SINGAPORE (Reuters) – Oil markets rose on Tuesday, with Brent crude holding above $85 and near four-year highs reached the previous day as markets prepare for tighter supply once U.S. sanctions against Iran kick in next month.
FILE PHOTO: Pump jacks operate in front of a drilling rig in an oil field in Midland, Texas U.S. August 22, 2018. REUTERS/Nick Oxford/File Photo
International benchmark Brent crude oil futures LCOc1 were at $85.04 per barrel at 0606 GMT, up 6 cents from their last close, and not far off the $85.45 peak reached in the previous session, the highest since November 2014.
Brent has risen by around 20 percent from its most recent lows in August.
U.S. West Texas Intermediate (WTI) crude futures CLc1 were up 28 cents, or 0.4 percent, at $75.58 a barrel.
WTI is up about 17 percent since mid-August.
Sentiment was lifted by a last-gasp deal to salvage NAFTA as a trilateral pact between the United States, Mexico and Canada, rescuing a $1.2 trillion a year open-trade zone that had been about to collapse.
More fundamentally, oil markets have been pushed up by looming U.S. sanctions against Iran’s oil industry, which at its most recent peak this year supplied almost 3 percent of the world’s almost 100 million barrels of daily consumption.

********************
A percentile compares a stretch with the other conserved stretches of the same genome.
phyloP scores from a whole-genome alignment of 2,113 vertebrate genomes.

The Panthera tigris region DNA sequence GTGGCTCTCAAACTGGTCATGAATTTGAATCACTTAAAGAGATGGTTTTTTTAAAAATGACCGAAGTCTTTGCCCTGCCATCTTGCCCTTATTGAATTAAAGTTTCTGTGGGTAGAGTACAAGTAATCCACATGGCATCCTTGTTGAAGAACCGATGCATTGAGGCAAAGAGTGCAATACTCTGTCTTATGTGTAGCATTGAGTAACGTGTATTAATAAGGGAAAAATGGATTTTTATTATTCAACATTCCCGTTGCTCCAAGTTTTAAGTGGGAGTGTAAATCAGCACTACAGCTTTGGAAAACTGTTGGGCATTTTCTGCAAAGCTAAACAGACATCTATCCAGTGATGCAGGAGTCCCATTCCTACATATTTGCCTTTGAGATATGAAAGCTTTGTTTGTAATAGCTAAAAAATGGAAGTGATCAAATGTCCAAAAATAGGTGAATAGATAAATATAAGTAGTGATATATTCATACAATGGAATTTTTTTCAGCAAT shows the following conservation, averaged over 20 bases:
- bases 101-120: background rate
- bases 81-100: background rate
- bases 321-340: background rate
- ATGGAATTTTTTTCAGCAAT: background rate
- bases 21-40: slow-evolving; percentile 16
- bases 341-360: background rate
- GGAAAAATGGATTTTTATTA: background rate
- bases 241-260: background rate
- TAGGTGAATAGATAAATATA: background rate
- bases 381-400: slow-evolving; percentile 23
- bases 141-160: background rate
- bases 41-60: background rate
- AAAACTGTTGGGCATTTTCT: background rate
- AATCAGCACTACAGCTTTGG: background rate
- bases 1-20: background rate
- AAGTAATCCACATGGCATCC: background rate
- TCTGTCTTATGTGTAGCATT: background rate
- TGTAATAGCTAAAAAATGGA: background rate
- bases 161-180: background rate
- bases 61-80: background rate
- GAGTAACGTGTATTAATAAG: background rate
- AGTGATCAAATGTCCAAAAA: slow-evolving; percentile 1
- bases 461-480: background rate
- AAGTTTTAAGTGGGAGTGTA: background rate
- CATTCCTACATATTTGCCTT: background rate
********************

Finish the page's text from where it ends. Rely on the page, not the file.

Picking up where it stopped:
Trade data in Refinitiv Eikon showed Iran’s seaborne exports in September were just 1.6 million barrels per day, the lowest level since mid-2016.
(For a graphic on ‘Iran seaborne crude oil exports’ click tmsnrt.rs/2Osb61V)
“Oil prices continue to climb, supported by the nearing Iran embargo and related supply concerns,” said Norbert Ruecker, head of commodity research at Swiss bank Julius Baer.
“The supply situation looks fragile indeed, as any additional shortfall such as a deterioration of the situation in Venezuela would tighten oil supplies.”
HSBC said in its fourth quarter Global Economics outlook that “our oil analysts believe there is now a growing risk it (crude) could touch $100 per barrel”.
Washington’s sanctions are set to start on Nov. 4, and analysts say there may not be enough spare production capacity in the short-term to meet demand, potentially requiring large storage drawdowns.
“The camp of believers that $100 oil could be reached continues to expand, with spare capacity concerns continuing to grow,” said Brian Kessens, managing director at investment services firm Tortoise.
The Organization of the Petroleum Exporting Countries (OPEC), of which Iran is a member, has struggled to replace export falls from Iran, according to a Reuters survey published on Monday.
With crude prices soaring and many currencies in emerging markets, including India’s rupee and Indonesia’s rupiah declining, analysts warn that economic growth may be eroded.
“Admittedly, supply-side concerns are pushing the oil price higher, but there are now clear warning signs on the demand-side, which could yet send prices lower,” said Capital Economics in a note to clients.
Reporting by Henning Gloystein; Editing by Joseph Radford and Richard Pullin